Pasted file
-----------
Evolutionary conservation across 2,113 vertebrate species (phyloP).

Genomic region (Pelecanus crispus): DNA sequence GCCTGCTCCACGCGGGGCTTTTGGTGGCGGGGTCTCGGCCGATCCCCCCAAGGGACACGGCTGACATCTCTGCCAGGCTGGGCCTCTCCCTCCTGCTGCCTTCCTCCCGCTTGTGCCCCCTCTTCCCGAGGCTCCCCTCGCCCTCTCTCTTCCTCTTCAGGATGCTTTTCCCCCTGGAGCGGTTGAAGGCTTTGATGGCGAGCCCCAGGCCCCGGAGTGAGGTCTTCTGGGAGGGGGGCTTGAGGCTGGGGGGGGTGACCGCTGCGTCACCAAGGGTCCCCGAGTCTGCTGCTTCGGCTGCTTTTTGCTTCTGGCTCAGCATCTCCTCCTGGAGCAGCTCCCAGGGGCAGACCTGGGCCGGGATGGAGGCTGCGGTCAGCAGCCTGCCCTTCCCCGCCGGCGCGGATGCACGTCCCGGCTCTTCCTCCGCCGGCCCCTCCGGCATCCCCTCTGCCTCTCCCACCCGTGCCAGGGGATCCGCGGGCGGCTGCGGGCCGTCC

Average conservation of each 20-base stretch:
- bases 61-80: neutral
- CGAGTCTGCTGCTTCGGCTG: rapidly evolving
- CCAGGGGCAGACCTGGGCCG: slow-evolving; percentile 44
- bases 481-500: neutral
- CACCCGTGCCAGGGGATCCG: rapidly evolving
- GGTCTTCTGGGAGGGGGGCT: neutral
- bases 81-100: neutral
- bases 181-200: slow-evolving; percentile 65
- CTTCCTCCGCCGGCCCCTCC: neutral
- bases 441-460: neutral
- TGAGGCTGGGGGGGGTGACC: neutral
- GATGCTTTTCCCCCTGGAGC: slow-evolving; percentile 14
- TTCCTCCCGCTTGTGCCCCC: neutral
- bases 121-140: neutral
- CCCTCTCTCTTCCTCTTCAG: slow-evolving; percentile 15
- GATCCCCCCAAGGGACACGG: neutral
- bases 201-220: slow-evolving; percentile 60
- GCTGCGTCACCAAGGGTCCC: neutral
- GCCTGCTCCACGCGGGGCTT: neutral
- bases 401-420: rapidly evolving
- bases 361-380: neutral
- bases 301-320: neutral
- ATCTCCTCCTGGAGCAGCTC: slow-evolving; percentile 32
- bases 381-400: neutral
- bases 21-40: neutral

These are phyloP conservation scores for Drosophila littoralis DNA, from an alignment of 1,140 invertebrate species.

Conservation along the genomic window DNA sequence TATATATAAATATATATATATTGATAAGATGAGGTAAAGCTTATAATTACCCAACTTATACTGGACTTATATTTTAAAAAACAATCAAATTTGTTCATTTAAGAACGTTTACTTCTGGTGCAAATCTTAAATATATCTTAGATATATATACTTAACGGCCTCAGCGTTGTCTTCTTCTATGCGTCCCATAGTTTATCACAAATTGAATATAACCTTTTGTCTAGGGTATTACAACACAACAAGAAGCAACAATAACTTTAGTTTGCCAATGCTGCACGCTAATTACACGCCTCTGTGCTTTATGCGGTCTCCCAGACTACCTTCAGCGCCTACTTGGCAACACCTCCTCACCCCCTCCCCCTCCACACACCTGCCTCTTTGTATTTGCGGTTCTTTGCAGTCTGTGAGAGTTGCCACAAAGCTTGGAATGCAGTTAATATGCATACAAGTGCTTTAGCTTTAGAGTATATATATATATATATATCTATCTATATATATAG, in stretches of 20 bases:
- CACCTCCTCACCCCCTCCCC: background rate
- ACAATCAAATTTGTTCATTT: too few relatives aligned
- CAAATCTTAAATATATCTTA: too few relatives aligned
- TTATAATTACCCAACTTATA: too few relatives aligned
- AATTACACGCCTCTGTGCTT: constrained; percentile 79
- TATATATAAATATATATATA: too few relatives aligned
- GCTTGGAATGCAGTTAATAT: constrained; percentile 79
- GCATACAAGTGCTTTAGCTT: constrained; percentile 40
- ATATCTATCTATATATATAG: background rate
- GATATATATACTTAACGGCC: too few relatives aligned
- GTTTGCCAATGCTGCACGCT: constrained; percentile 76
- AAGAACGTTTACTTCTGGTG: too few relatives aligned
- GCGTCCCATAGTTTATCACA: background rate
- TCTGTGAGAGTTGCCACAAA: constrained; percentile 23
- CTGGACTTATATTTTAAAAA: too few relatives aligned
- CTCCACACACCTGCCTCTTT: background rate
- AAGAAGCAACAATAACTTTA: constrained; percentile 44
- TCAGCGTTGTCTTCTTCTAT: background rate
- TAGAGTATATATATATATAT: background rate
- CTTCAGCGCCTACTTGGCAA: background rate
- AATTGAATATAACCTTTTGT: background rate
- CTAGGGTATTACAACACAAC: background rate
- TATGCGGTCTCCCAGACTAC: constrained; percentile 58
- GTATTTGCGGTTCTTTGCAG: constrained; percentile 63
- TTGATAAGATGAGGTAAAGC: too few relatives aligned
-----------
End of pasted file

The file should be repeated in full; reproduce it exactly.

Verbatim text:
Evolutionary conservation across 2,113 vertebrate species (phyloP).

Genomic region (Pelecanus crispus): DNA sequence GCCTGCTCCACGCGGGGCTTTTGGTGGCGGGGTCTCGGCCGATCCCCCCAAGGGACACGGCTGACATCTCTGCCAGGCTGGGCCTCTCCCTCCTGCTGCCTTCCTCCCGCTTGTGCCCCCTCTTCCCGAGGCTCCCCTCGCCCTCTCTCTTCCTCTTCAGGATGCTTTTCCCCCTGGAGCGGTTGAAGGCTTTGATGGCGAGCCCCAGGCCCCGGAGTGAGGTCTTCTGGGAGGGGGGCTTGAGGCTGGGGGGGGTGACCGCTGCGTCACCAAGGGTCCCCGAGTCTGCTGCTTCGGCTGCTTTTTGCTTCTGGCTCAGCATCTCCTCCTGGAGCAGCTCCCAGGGGCAGACCTGGGCCGGGATGGAGGCTGCGGTCAGCAGCCTGCCCTTCCCCGCCGGCGCGGATGCACGTCCCGGCTCTTCCTCCGCCGGCCCCTCCGGCATCCCCTCTGCCTCTCCCACCCGTGCCAGGGGATCCGCGGGCGGCTGCGGGCCGTCC

Average conservation of each 20-base stretch:
- bases 61-80: neutral
- CGAGTCTGCTGCTTCGGCTG: rapidly evolving
- CCAGGGGCAGACCTGGGCCG: slow-evolving; percentile 44
- bases 481-500: neutral
- CACCCGTGCCAGGGGATCCG: rapidly evolving
- GGTCTTCTGGGAGGGGGGCT: neutral
- bases 81-100: neutral
- bases 181-200: slow-evolving; percentile 65
- CTTCCTCCGCCGGCCCCTCC: neutral
- bases 441-460: neutral
- TGAGGCTGGGGGGGGTGACC: neutral
- GATGCTTTTCCCCCTGGAGC: slow-evolving; percentile 14
- TTCCTCCCGCTTGTGCCCCC: neutral
- bases 121-140: neutral
- CCCTCTCTCTTCCTCTTCAG: slow-evolving; percentile 15
- GATCCCCCCAAGGGACACGG: neutral
- bases 201-220: slow-evolving; percentile 60
- GCTGCGTCACCAAGGGTCCC: neutral
- GCCTGCTCCACGCGGGGCTT: neutral
- bases 401-420: rapidly evolving
- bases 361-380: neutral
- bases 301-320: neutral
- ATCTCCTCCTGGAGCAGCTC: slow-evolving; percentile 32
- bases 381-400: neutral
- bases 21-40: neutral

These are phyloP conservation scores for Drosophila littoralis DNA, from an alignment of 1,140 invertebrate species.

Conservation along the genomic window DNA sequence TATATATAAATATATATATATTGATAAGATGAGGTAAAGCTTATAATTACCCAACTTATACTGGACTTATATTTTAAAAAACAATCAAATTTGTTCATTTAAGAACGTTTACTTCTGGTGCAAATCTTAAATATATCTTAGATATATATACTTAACGGCCTCAGCGTTGTCTTCTTCTATGCGTCCCATAGTTTATCACAAATTGAATATAACCTTTTGTCTAGGGTATTACAACACAACAAGAAGCAACAATAACTTTAGTTTGCCAATGCTGCACGCTAATTACACGCCTCTGTGCTTTATGCGGTCTCCCAGACTACCTTCAGCGCCTACTTGGCAACACCTCCTCACCCCCTCCCCCTCCACACACCTGCCTCTTTGTATTTGCGGTTCTTTGCAGTCTGTGAGAGTTGCCACAAAGCTTGGAATGCAGTTAATATGCATACAAGTGCTTTAGCTTTAGAGTATATATATATATATATATCTATCTATATATATAG, in stretches of 20 bases:
- CACCTCCTCACCCCCTCCCC: background rate
- ACAATCAAATTTGTTCATTT: too few relatives aligned
- CAAATCTTAAATATATCTTA: too few relatives aligned
- TTATAATTACCCAACTTATA: too few relatives aligned
- AATTACACGCCTCTGTGCTT: constrained; percentile 79
- TATATATAAATATATATATA: too few relatives aligned
- GCTTGGAATGCAGTTAATAT: constrained; percentile 79
- GCATACAAGTGCTTTAGCTT: constrained; percentile 40
- ATATCTATCTATATATATAG: background rate
- GATATATATACTTAACGGCC: too few relatives aligned
- GTTTGCCAATGCTGCACGCT: constrained; percentile 76
- AAGAACGTTTACTTCTGGTG: too few relatives aligned
- GCGTCCCATAGTTTATCACA: background rate
- TCTGTGAGAGTTGCCACAAA: constrained; percentile 23
- CTGGACTTATATTTTAAAAA: too few relatives aligned
- CTCCACACACCTGCCTCTTT: background rate
- AAGAAGCAACAATAACTTTA: constrained; percentile 44
- TCAGCGTTGTCTTCTTCTAT: background rate
- TAGAGTATATATATATATAT: background rate
- CTTCAGCGCCTACTTGGCAA: background rate
- AATTGAATATAACCTTTTGT: background rate
- CTAGGGTATTACAACACAAC: background rate
- TATGCGGTCTCCCAGACTAC: constrained; percentile 58
- GTATTTGCGGTTCTTTGCAG: constrained; percentile 63
- TTGATAAGATGAGGTAAAGC: too few relatives aligned